Oh, yeah. PROOFREAD. PROOFREAD. PROOFREAD. Read your own work aloud, you catch more mistakes that way. Read. Write. Write some more. Get used to a lot of rejection. A LOT OF REJECTION.
That's the best advice I can give you except this: writing for television is an extremely difficult career to break into, let alone succeed at; so if you don't really have a PASSION for it, then do something else. You'll need that passion to see you through a lot of dark times. If you can be happy doing anything else, then do that other thing.
Otherwise, good luck."
[Response recorded in the early days of Ask Greg; precise date unknown.]
Why do you enjoy making the fandom explode?
That's it and you're awesome!
Greg! You are my hero (professionally at least. I mean, face it, I don't know you. You could be an axe-murderer). I want to spend my life doing what you do. Any pieces of advice for an aspiring writer? What are good ways to train myself / further my writing skills / develop confidence in my voice (or my character's voices)? How did you get your start professionally, and what are some good avenues towards putting your work out in the world?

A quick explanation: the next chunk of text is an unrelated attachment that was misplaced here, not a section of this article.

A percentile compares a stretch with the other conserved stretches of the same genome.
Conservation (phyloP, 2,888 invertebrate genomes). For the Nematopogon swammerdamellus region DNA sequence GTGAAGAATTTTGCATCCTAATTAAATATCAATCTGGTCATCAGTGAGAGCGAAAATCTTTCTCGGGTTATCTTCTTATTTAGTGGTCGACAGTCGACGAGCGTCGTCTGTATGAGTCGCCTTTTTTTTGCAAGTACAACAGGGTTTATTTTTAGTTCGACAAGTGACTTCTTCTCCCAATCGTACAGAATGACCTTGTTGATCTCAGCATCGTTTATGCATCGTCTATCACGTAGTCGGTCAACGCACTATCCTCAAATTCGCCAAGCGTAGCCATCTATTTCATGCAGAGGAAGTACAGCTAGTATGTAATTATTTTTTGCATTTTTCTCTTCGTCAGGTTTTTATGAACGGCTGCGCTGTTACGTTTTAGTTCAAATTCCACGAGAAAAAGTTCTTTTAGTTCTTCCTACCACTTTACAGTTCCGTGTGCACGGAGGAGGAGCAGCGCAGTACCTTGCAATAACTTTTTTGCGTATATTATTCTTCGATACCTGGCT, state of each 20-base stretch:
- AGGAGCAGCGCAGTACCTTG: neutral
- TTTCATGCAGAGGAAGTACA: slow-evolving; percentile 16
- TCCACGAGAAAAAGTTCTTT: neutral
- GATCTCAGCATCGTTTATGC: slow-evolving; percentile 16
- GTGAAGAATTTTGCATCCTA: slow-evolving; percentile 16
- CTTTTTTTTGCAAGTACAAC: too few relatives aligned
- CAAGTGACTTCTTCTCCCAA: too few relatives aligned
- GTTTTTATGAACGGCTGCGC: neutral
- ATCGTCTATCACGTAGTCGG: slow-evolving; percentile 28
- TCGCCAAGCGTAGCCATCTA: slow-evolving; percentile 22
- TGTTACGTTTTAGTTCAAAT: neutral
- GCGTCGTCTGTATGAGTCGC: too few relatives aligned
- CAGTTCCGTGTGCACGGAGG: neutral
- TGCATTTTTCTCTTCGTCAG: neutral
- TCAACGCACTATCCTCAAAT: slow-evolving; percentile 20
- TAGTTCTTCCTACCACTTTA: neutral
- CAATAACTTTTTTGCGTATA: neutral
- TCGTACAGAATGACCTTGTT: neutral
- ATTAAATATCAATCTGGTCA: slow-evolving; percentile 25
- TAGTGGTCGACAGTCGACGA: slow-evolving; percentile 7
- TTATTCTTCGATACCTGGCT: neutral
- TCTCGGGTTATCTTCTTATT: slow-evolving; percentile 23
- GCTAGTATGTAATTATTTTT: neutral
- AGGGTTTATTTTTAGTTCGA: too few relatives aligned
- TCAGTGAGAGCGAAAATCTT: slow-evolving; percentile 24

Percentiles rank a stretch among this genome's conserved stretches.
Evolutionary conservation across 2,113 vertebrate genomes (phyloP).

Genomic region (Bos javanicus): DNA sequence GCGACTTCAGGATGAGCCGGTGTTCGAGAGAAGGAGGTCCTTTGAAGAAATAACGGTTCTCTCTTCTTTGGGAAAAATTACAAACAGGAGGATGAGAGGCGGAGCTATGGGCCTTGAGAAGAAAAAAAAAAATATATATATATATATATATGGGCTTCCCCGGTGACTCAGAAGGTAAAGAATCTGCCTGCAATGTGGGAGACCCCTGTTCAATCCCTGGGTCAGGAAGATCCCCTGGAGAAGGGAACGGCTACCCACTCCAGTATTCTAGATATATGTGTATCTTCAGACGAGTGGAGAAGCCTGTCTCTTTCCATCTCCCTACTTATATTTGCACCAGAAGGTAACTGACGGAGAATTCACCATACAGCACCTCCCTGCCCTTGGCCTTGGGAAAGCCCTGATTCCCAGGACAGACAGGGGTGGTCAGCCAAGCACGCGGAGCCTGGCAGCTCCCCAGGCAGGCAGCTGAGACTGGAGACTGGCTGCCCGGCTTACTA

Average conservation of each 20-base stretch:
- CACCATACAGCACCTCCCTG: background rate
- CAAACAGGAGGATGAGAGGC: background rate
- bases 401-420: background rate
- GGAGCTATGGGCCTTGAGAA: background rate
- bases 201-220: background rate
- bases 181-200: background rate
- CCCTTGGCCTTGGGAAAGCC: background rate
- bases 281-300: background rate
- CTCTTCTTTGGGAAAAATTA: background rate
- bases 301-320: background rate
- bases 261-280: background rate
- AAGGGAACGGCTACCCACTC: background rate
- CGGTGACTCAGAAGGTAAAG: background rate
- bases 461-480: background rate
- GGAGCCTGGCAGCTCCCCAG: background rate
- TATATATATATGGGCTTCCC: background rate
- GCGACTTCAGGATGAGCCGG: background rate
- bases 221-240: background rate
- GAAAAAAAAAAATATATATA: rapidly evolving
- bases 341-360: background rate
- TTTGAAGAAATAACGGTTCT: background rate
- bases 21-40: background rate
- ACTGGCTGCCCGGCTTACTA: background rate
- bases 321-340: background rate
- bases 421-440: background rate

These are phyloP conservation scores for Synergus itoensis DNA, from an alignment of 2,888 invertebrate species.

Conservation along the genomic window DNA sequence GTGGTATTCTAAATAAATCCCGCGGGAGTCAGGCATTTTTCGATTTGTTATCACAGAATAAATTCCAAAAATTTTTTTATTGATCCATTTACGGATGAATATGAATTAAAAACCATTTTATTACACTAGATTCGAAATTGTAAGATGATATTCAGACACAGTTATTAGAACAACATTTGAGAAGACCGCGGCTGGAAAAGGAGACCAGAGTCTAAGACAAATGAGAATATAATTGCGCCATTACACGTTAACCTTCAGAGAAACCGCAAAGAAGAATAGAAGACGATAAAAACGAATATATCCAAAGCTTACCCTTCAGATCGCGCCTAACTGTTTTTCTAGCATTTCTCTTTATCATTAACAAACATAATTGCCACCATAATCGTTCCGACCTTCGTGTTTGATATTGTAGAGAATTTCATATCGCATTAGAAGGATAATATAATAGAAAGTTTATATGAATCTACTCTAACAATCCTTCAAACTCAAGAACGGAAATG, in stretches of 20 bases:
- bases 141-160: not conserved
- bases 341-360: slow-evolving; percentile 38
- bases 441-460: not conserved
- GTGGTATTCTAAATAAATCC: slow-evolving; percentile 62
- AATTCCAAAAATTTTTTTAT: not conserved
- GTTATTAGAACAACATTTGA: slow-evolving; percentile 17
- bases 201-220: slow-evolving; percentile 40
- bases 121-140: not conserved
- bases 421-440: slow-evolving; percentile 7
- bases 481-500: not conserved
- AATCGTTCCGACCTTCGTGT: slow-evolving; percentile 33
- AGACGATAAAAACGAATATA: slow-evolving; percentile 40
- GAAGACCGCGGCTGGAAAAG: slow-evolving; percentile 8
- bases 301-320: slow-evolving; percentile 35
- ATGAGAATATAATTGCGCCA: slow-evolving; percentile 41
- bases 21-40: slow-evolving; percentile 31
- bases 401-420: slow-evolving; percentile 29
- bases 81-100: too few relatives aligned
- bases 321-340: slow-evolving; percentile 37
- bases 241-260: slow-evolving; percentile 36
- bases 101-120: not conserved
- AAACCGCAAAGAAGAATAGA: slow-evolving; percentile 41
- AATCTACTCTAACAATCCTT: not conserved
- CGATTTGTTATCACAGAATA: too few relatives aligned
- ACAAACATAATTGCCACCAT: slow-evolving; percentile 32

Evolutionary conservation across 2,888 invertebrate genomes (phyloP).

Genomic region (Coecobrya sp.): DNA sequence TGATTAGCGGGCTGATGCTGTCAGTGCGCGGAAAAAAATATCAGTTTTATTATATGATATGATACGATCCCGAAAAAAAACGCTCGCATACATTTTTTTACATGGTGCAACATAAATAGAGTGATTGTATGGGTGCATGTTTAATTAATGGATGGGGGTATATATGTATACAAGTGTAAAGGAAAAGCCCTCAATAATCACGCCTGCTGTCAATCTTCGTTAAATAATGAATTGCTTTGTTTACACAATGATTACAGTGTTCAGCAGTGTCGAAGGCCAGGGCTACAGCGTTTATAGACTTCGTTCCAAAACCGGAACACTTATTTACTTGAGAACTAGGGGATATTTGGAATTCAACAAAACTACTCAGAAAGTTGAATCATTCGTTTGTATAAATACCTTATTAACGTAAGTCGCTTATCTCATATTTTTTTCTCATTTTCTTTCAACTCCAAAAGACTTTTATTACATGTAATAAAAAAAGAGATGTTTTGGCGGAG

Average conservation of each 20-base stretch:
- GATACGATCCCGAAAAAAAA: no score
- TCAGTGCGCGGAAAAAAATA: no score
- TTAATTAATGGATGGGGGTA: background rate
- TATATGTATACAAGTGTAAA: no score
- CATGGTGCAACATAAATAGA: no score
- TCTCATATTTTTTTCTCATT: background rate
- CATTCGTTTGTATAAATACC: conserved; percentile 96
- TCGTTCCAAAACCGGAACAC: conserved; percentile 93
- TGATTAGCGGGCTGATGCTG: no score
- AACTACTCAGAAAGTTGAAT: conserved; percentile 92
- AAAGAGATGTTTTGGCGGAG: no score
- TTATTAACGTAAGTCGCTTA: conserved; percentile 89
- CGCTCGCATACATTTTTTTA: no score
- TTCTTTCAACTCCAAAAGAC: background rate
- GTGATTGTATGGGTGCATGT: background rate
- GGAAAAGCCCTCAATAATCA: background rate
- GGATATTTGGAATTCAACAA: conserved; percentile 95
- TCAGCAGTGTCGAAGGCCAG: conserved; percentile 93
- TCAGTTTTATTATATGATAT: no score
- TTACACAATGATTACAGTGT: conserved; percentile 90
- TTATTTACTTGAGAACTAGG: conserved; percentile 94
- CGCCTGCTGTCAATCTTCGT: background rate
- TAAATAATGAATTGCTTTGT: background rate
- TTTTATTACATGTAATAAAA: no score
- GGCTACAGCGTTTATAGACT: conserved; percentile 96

I thoroughly look forward to seeing the rest of your work, because all of it has been great. Thank you and adieu.
At the risk of losing my heroic status, I'm going to demur here, since all this information is already available in the ASK GREG archives. (I've been asked this MANY times before.) For example, check out "Animation", "Behind the Scenes", "Biz, The" and "Weisman, Greg" for starters.
You are....amazing. No character is wasted in your series, they all connect back somehow, somewhere. Little movement is wasted in plot.
How do you come up with this stuff?
With help from other very talented people and with a lot of index cards on a huge bulletin board. Oh, and with research.
Mr. Weisman, while you will undoubtedly get to this message months afterwards at best, given the backlog of questions thus far, I wanted to give my condolences for you and your family's loss in Sue Weisman. I also wanted to thank you for the honest and touching small commentary you made on the subject, highlighting the complex emotional situation of watching an older loved one lose themselves to either Alzheimer's, senility, or just age itself (I would not want to make a definite assumption, based on what you described). It sounds to me like she lived a long, fascinating life populated by people she loved, and nobody could ask for more than that. I send my sorrow regarding her passing, and my hope that your upcoming family gathering will provide you some emotional closure or insight to help you through this time.